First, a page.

Drug users have a difficult time in the job market, because they are seen as unreliable. That is one of several economic disabilities they face. Users have to pay a premium for the risks to distributors. Together the economic problems they face lead to poor nutrition and poor health, and they are often forced to commit crimes to survive. So they are full-time criminals, forced into a life of crime, because nanny government doesnít like what they do. If the prohibitionist laws were eliminated, then people would be able to buy drugs legally. Drugs that would have been processed and tested by real businesses, rather than criminal gangs, and the risk premium would be gone, so the users could pay a fraction of present prices for a better product. The unfortunate part of this is that it would put many people out of work. I doubt that anyone has figured out how many people are involved in all aspects of the illegal drug industry, but it certainly has to be in the hundreds of thousands, including transporters, enforcers, retailers, bosses, narcotics police, public defenders, jail and prison guards, probation officers, drug counselors, etc. Some new jobs would be created, but typically the one delivering the heroin and marijuana to the corner store would already be delivering other things, but there would be some new jobs in agriculture, storage, and processing.

For full legalization to be truly effective we would have to be careful that any taxes would be reasonable, unlike what has been done with taxes on tobacco, an unfortunate product that has been falsely blamed for many deaths and diseases that had different causes.

The active chemical in tobacco, nicotine, is the most effective anti-depressant that is known. It can be delivered in tiny doses that can take effect within less than a minute of taking the dose. Nicotine uses several receptors, and it does not through the re-uptake process as quickly as most drugs and neurotransmitters The persistence seems to be lead to the growth of additional receptors.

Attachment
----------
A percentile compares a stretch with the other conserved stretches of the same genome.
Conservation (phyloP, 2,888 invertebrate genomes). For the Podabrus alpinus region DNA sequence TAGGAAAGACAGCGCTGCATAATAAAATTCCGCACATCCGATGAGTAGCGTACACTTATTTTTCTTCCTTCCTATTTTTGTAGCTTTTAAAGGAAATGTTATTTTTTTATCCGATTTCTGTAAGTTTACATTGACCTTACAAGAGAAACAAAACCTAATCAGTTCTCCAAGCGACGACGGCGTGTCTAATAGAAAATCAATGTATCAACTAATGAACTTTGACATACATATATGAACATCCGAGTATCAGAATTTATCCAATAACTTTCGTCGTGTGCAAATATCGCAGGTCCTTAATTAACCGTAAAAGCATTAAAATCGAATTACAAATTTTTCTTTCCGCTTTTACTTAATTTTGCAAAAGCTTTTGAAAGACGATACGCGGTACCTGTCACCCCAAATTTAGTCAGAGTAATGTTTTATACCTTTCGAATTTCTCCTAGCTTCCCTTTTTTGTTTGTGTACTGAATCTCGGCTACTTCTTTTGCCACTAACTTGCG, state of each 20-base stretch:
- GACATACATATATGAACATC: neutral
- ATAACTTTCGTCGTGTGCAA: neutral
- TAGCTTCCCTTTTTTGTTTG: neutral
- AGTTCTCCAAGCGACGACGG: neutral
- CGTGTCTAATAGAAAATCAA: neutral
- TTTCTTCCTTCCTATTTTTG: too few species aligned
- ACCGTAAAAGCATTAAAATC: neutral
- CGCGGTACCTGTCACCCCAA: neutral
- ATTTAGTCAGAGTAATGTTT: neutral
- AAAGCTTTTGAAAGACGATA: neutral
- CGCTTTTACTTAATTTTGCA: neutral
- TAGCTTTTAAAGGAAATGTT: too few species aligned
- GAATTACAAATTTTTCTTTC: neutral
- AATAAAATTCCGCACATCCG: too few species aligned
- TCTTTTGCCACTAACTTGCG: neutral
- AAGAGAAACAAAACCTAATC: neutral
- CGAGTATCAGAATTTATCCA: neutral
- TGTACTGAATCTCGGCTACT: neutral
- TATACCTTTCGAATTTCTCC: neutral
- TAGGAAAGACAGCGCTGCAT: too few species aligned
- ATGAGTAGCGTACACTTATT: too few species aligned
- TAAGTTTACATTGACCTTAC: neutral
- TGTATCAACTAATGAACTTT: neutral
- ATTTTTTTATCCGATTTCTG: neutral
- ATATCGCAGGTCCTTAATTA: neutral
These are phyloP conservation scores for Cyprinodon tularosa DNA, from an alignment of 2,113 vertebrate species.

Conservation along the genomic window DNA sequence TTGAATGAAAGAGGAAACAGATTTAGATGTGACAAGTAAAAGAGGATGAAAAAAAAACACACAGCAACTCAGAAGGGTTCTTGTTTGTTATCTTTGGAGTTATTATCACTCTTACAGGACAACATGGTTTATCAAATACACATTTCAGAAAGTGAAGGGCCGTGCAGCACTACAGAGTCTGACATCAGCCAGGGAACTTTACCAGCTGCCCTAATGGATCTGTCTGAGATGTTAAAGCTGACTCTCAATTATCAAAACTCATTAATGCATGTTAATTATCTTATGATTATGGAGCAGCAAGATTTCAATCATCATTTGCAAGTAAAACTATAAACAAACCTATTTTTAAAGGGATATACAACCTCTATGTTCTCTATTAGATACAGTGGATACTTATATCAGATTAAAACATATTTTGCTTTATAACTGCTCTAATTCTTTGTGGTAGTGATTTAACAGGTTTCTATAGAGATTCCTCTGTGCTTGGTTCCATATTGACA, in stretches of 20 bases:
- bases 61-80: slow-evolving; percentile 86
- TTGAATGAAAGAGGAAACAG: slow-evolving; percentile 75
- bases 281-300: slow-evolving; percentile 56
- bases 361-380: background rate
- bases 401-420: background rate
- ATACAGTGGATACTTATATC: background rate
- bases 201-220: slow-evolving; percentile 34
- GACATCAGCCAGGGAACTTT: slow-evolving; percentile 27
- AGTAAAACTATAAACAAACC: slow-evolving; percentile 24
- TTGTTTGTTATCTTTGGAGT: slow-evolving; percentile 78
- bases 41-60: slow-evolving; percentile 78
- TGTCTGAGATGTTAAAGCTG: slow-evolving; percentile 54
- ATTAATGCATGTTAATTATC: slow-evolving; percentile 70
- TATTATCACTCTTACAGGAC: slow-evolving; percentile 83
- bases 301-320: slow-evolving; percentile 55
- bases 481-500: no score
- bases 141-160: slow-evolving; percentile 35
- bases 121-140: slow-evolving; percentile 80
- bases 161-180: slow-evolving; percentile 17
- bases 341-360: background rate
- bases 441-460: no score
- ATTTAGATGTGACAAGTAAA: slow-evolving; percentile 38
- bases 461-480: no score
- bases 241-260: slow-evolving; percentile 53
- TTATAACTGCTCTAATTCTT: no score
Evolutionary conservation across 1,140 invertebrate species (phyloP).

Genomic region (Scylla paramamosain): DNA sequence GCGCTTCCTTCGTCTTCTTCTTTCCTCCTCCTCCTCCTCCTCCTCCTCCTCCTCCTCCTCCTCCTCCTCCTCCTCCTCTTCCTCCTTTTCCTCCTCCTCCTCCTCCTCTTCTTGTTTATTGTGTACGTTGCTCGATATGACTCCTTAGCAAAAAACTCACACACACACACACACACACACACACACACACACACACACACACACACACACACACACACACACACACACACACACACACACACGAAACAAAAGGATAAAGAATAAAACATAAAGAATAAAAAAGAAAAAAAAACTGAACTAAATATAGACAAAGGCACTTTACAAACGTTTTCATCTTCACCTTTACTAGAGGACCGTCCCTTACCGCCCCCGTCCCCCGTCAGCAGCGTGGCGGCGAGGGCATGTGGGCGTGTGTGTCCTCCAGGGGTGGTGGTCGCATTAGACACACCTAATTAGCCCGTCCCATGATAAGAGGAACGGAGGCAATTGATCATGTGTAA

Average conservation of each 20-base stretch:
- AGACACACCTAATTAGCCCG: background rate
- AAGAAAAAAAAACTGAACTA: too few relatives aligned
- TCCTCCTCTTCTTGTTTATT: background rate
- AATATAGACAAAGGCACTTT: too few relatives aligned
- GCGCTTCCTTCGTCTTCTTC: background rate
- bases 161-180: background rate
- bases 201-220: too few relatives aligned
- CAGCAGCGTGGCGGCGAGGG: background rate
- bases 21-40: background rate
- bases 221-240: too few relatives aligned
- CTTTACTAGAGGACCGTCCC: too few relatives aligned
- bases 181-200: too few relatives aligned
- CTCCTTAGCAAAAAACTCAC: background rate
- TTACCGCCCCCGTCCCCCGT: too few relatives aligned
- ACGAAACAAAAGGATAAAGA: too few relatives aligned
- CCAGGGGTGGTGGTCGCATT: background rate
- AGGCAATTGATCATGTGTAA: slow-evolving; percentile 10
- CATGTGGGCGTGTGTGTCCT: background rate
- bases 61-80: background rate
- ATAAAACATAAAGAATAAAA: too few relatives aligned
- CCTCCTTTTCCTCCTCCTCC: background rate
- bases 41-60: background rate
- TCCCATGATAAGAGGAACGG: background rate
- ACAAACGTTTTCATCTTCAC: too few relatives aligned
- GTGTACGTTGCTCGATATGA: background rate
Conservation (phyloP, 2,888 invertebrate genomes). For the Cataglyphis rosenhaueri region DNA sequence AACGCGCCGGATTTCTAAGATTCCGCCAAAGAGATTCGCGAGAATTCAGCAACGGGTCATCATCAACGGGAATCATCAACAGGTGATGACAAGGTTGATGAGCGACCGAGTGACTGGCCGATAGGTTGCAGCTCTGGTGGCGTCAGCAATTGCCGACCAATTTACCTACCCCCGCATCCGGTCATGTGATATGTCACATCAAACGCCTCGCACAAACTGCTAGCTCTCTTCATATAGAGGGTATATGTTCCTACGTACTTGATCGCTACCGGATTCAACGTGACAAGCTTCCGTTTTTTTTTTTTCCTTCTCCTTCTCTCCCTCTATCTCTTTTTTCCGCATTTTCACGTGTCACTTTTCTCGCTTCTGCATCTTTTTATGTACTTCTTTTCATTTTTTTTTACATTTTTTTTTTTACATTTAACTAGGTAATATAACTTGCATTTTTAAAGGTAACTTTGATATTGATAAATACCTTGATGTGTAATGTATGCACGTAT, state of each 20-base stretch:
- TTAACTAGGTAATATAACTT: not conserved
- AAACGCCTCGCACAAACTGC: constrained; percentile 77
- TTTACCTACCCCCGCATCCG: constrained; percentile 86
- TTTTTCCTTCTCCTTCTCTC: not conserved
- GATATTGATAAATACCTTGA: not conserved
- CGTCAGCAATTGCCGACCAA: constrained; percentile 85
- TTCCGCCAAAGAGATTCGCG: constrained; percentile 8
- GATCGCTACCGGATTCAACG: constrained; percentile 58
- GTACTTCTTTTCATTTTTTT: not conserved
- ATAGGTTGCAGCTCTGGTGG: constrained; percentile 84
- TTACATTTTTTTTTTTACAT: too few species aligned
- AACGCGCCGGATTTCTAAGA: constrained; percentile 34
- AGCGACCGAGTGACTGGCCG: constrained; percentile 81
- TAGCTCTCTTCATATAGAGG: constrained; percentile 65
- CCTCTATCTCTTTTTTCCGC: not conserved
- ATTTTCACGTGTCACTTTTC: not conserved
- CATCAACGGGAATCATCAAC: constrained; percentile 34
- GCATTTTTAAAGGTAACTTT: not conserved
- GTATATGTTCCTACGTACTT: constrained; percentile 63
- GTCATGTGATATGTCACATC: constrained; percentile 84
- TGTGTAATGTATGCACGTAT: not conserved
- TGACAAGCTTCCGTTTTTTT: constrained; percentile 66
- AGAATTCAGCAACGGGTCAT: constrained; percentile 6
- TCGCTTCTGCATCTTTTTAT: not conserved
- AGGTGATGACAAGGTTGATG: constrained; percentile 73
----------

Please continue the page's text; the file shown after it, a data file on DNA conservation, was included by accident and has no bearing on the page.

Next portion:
Alas, many deaths are attributed to tobacco that should not be, and that has led to the plant being demonized by many. For example, lung cancer is a genetically programmed response to some materials or damage that goes wrong. Tobacco smoke is one of many irritants that can trigger the onset of lung cancer, but it is simply one of many substances that trigger cells to reproduce uncontrollably; the actual cause is inherited in genes.

In addition to the direct benefits of tobacco use, it also has beneficial effects in regard to Alzheimerís disease and Parkinsonís disease. There had been anecdotal evidence that smoking led to a lower incidence and to a slower development of Alzheimerís disease. Now there has been at least one clinical study that found that Alzheimerís can be cured (reduction in plaques and improvement in memory) with Cotinine, which is produced as nicotine is metabolized.

In addition, there is a strong negative correlation between smoking and Parkinsonís disease, and the correlation was stronger for current smokers than for former smokers, which suggests that there is a causal link, rather than just correlation, but it does not appear that the mechanics of the relationship have been determined.

Smoking tobacco seems to have a few other benefits, but the other benefits in this article appear to be correlations only without an actual causal link having been found.
Smokers incidence of Parkinsonís is 60% lower than non-smokers

Please note that I am not advocating that anyone in particular use any naturally occurring chemicals that have effects on humans, and I didnít forget the details about alcohol and various other drugs, but tobacco has a more interesting story, because it has been demonized more than the others, and its good effects are at least as important and even surprising. Besides, everyone knows how good and useful alcohol, marijuana, opium, and various other substances are. Personally, I have not had any tobacco for some years now; I think it was 2009, but I sometimes feel a desire for a cigarette. After writing this there is a slightly larger chance that I will have another.

Prehistoric drug use
LSD patent:

Updated 10-03-2013 at 03:10 PM by PeterL